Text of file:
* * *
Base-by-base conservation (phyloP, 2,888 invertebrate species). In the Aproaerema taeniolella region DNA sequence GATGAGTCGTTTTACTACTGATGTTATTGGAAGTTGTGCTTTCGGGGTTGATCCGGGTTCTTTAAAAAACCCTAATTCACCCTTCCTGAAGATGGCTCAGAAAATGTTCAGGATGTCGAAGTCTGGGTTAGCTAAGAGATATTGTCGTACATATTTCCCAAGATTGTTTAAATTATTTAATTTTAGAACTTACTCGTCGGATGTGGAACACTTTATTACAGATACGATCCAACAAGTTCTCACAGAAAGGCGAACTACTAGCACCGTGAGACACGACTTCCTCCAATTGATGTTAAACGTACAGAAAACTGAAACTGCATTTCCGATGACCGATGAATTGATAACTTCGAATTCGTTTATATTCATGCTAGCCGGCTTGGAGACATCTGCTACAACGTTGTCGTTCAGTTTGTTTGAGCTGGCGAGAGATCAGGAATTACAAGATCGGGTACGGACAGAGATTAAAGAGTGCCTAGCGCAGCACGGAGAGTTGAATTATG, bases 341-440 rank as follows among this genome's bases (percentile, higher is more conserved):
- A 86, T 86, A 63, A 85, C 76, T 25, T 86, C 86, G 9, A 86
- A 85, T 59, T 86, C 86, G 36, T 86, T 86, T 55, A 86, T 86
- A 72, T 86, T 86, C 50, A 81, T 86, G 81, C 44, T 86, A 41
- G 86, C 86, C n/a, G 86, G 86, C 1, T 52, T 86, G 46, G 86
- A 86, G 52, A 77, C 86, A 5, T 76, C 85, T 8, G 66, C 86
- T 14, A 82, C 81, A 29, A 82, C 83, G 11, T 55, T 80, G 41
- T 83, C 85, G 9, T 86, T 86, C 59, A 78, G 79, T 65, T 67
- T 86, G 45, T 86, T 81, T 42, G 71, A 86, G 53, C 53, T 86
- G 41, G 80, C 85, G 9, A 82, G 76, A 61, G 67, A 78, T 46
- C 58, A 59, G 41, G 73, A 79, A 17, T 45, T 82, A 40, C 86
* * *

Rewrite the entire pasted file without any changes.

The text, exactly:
Base-by-base conservation (phyloP, 2,888 invertebrate species). In the Aproaerema taeniolella region DNA sequence GATGAGTCGTTTTACTACTGATGTTATTGGAAGTTGTGCTTTCGGGGTTGATCCGGGTTCTTTAAAAAACCCTAATTCACCCTTCCTGAAGATGGCTCAGAAAATGTTCAGGATGTCGAAGTCTGGGTTAGCTAAGAGATATTGTCGTACATATTTCCCAAGATTGTTTAAATTATTTAATTTTAGAACTTACTCGTCGGATGTGGAACACTTTATTACAGATACGATCCAACAAGTTCTCACAGAAAGGCGAACTACTAGCACCGTGAGACACGACTTCCTCCAATTGATGTTAAACGTACAGAAAACTGAAACTGCATTTCCGATGACCGATGAATTGATAACTTCGAATTCGTTTATATTCATGCTAGCCGGCTTGGAGACATCTGCTACAACGTTGTCGTTCAGTTTGTTTGAGCTGGCGAGAGATCAGGAATTACAAGATCGGGTACGGACAGAGATTAAAGAGTGCCTAGCGCAGCACGGAGAGTTGAATTATG, bases 341-440 rank as follows among this genome's bases (percentile, higher is more conserved):
- A 86, T 86, A 63, A 85, C 76, T 25, T 86, C 86, G 9, A 86
- A 85, T 59, T 86, C 86, G 36, T 86, T 86, T 55, A 86, T 86
- A 72, T 86, T 86, C 50, A 81, T 86, G 81, C 44, T 86, A 41
- G 86, C 86, C n/a, G 86, G 86, C 1, T 52, T 86, G 46, G 86
- A 86, G 52, A 77, C 86, A 5, T 76, C 85, T 8, G 66, C 86
- T 14, A 82, C 81, A 29, A 82, C 83, G 11, T 55, T 80, G 41
- T 83, C 85, G 9, T 86, T 86, C 59, A 78, G 79, T 65, T 67
- T 86, G 45, T 86, T 81, T 42, G 71, A 86, G 53, C 53, T 86
- G 41, G 80, C 85, G 9, A 82, G 76, A 61, G 67, A 78, T 46
- C 58, A 59, G 41, G 73, A 79, A 17, T 45, T 82, A 40, C 86